Atlanta Reproductive Health Centre
(Reproduced with permission)
Polycystic ovary syndrome is characterized by anovulation (irregular or absent menstrual periods) and hyperandrogenism (elevated serum testosterone and androstenedione). Patients with this syndrome may complain of abnormal bleeding, infertility, obesity, excess hair growth, hair loss and acne. In addition to the clinical and hormonal changes associated with this condition, vaginal ultrasound shows enlarged ovaries with an increased number of small (6-10mm) follicles around the periphery (Polycystic Appearing Ovaries or PAO). While ultrasound reveals that polycystic appearing ovaries are commonly seen in up to 20% of women in the reproductive age range, PolyCystic Ovary Syndrome (PCOS) is a estimated to affect about half as many or approximately 6-10% of women. The condition appears to have a genetic component and those effected often have both male and female relatives with adult-onset diabetes, obesity, elevated blood triglycerides, high blood pressure and female relatives with infertility, hirsutism and menstrual problems.
WHAT CAUSES PCOS?
As of yet, we do not understand why one woman who demonstrates polycystic appearing ovaries on ultrasound has regular menstrual cycles and no signs of excess androgens while another develops PCOS. One of the major biochemical features of polycystic ovary syndrome is insulin resistance accompanied by compensatory hyperinsulinemia (elevated fasting blood insulin levels). There is increasing data that hyperinsulinemia produces the hyperandrogenism of polycystic ovary syndrome by increasing ovarian androgen production, particularly testosterone and androstenedione and by decreasing the serum sex hormone binding globulin concentration. The high levels of androgenic hormones interfere with the pituitary ovarian axis, leading to increased LH levels, anovulation, amenorrhea, and infertility.
NEWER METHODS OF TREATMENT
Traditional treatments have been difficult, expensive and have limited success. Infertility treatments include weight loss diets, ovulation medications, ovarian drilling surgery and IVF. Other symptoms have been managed by anti-androgen medication (birth control pills, spironolactone, flutamide or finasteride)
But recently two promising new treatment options have become available. Drs. Velazquez, Nestler and Dunaif have shown that lowering serum insulin concentrations with metformin (Glucophage 1500 mg a day) or troglitazone (Rezulin 400 mg a day) ameliorates hyperandrogenism, by reduction of ovarian enzyme activity that results in male hormone production.
For women in the reproductive age range, polycystic ovary syndrome is a serious, common cause of infertility, because of the endocrine abnormalities which accompany elevated insulin levels. There is increasing evidence that this endocrine abnormality can be reversed by treatment with widely available standard medications which are leading medicines used in this country for the treatment of adult onset diabetes, metformin (Glucophage 500 or 850 mg three times per day with meals) or troglitazone (Rezulin 400 mg once a day). These medications have been shown to reverse the endocrine abnormalities seen with polycystic ovary syndrome within two or three months. They can result in decreased hair loss, diminished facial and body hair growth, normalization of elevated blood pressure, regulation or menses, weight loss and normal fertility. We have seen pregnancies result in less than two months in woman who conceived in their very first ovulatory menstrual cycle.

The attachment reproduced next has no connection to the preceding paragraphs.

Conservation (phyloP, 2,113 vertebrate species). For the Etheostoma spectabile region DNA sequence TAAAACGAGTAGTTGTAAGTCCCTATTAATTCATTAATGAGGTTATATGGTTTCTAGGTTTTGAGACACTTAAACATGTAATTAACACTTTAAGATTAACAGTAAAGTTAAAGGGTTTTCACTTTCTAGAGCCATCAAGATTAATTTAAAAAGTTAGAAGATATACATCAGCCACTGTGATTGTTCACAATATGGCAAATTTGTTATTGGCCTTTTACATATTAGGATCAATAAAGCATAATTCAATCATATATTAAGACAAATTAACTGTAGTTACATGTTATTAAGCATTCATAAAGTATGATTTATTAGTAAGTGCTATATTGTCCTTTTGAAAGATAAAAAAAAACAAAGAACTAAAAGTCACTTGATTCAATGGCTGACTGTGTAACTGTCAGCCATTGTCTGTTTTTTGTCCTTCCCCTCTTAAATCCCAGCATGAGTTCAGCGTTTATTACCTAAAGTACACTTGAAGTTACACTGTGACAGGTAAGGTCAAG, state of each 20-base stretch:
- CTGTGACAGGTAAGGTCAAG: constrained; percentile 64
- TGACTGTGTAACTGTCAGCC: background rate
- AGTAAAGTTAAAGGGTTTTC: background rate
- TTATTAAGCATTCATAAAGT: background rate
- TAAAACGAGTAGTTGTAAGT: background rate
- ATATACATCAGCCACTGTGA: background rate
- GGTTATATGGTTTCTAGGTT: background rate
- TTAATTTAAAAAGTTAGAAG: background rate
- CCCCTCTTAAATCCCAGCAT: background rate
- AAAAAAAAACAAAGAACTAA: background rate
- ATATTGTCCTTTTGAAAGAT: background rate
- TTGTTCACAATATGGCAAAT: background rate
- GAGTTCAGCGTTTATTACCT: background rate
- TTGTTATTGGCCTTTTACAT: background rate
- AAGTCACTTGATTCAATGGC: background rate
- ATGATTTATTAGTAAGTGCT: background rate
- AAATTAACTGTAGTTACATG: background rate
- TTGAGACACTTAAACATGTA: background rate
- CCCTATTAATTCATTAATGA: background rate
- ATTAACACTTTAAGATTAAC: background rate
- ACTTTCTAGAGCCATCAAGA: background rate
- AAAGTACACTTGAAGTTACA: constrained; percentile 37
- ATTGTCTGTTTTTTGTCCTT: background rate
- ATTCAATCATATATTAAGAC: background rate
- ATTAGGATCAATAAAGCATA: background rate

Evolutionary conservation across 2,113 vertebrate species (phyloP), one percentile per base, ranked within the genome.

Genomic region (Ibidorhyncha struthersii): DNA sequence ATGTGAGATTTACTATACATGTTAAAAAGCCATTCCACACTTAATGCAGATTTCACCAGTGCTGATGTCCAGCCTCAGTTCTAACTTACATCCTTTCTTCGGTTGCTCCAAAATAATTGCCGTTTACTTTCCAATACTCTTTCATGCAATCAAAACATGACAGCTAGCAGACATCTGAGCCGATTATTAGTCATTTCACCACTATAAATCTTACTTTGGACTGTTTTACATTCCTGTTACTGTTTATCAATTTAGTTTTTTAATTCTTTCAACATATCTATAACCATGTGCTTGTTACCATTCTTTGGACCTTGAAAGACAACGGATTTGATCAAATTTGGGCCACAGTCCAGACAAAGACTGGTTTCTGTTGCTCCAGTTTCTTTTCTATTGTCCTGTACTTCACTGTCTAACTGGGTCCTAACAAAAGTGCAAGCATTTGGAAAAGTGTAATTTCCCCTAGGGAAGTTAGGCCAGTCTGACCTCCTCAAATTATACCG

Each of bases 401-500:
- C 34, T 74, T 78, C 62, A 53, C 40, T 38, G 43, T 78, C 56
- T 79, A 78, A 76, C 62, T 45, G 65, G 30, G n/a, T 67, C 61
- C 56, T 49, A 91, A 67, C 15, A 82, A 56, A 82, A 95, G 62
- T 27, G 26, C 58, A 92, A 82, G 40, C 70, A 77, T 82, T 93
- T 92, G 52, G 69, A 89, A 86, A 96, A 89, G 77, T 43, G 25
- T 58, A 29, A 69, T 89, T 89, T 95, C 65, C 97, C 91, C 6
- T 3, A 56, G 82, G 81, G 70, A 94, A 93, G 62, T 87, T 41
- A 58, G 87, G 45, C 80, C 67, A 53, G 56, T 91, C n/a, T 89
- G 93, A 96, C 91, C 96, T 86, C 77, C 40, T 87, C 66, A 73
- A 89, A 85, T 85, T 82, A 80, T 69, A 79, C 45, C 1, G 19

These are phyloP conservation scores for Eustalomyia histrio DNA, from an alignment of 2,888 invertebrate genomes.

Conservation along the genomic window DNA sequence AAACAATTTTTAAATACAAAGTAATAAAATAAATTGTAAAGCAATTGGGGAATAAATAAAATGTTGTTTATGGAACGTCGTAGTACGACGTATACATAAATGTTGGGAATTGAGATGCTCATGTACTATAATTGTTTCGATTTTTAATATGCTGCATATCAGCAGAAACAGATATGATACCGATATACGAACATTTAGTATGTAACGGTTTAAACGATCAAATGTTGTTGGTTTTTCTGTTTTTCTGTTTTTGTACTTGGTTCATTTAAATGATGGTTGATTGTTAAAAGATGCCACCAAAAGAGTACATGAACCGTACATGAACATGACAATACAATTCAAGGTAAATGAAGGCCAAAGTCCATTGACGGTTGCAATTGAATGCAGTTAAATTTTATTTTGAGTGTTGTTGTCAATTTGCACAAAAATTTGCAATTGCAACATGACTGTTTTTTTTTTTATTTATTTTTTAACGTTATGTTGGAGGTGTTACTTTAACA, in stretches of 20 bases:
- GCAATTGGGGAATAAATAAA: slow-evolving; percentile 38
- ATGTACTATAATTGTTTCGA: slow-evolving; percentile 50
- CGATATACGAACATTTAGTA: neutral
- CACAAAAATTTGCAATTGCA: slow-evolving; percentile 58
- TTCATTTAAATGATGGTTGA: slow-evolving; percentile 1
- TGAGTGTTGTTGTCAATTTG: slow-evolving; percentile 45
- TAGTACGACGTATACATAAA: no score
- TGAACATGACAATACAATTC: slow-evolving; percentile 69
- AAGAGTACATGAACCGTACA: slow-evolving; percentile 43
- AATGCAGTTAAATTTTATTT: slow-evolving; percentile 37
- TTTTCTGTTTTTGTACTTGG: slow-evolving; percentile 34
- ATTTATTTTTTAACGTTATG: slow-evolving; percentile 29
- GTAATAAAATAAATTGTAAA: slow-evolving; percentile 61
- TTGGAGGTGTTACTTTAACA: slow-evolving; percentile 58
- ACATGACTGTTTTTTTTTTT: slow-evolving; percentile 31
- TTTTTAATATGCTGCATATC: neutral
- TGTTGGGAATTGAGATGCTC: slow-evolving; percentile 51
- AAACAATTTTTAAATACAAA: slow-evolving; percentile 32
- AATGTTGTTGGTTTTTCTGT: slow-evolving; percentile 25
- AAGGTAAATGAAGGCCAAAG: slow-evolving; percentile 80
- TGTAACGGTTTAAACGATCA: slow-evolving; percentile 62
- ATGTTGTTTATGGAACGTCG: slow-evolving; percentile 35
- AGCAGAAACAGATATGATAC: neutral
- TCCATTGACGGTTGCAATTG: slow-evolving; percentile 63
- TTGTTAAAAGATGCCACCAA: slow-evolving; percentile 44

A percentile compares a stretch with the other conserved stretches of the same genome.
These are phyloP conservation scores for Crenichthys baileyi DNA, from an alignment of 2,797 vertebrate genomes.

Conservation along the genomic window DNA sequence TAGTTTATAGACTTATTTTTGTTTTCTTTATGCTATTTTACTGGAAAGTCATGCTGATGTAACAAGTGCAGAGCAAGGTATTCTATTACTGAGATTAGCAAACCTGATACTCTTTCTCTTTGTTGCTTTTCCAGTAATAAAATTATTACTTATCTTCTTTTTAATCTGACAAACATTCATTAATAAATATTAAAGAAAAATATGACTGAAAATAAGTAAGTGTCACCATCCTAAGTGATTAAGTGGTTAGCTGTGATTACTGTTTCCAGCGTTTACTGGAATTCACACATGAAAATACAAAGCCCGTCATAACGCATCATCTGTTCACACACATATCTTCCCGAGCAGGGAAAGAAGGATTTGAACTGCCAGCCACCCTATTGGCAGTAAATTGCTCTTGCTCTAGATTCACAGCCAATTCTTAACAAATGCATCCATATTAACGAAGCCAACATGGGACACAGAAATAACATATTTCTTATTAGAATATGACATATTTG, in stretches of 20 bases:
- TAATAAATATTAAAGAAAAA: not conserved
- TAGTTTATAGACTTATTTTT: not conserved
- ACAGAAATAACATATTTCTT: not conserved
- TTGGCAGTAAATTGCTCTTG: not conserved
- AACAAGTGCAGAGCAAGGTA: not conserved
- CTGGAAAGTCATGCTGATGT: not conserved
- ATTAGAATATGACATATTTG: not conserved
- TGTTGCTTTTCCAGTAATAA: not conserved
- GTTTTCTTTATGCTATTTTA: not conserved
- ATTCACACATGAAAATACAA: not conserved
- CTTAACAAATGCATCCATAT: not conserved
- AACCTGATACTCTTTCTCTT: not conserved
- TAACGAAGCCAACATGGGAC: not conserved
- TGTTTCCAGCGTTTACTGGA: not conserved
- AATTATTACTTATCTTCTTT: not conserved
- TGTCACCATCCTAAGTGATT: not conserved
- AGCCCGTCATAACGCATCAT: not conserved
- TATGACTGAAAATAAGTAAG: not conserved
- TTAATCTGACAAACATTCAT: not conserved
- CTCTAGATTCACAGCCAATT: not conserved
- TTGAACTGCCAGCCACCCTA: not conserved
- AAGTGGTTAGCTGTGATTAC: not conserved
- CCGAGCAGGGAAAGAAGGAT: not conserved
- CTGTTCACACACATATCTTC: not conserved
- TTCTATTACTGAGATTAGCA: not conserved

The medical literature suggests that the endocrinopathy in most patients with polycystic ovary syndrome
ARE THESE MEDICATIONS SAFE?
Side effects are rare. Fortunately, when given to non_diabetic patients, neither metformin or troglitazone lowers blood sugar while both appear to be very safe. In the first week of taking the medication, people will often experience upset stomach or diarrhea which usually resolves after the first week. For those on metformin, this side effect can be minimized by starting with one pill daily the first week and increasing to twice a day during the second week. Patients with reduced renal function (creatinine >1.5 or creatinine clearance <60%) are at a higher risk for a rare side effect of metformin therapy called lactic acidosis, and the drug should be given cautiously, if at all, to such patients.
While safety during pregnancy has not yet been established, three patients who continued on metformin during their entire pregnancy and one who remained on troglitazone have delivered normal babies. Dr. Glueck, Nestler, and I have all had patients who have conceived using metformin and all resulting babies were normal. These drugs are considered class B meaning that insufficient human data is available but no credible animal data suggests a teratogenic risk. Although to the best of our present knowledge the risk of birth defects would be small, it must be noted that maternal diabetes has been associated with an increased risk of birth defects and the underlying elevated insulin levels may lead to birth defects if not corrected. I feel the most prudent policy is to avoid the use of the medications during pregnancy until more data is available. Therefore, we ask all patients on these medications to monitor their basal body temperatures if pregnancy is a possibility. When the temperature remains elevated for more than 16 days, pregnancy is likely and a home pregnancy test should be performed. If positive, the medication is discontinued. If negative the BBT chart is reviewed by the physician or nurse to determine the appropriate course to follow.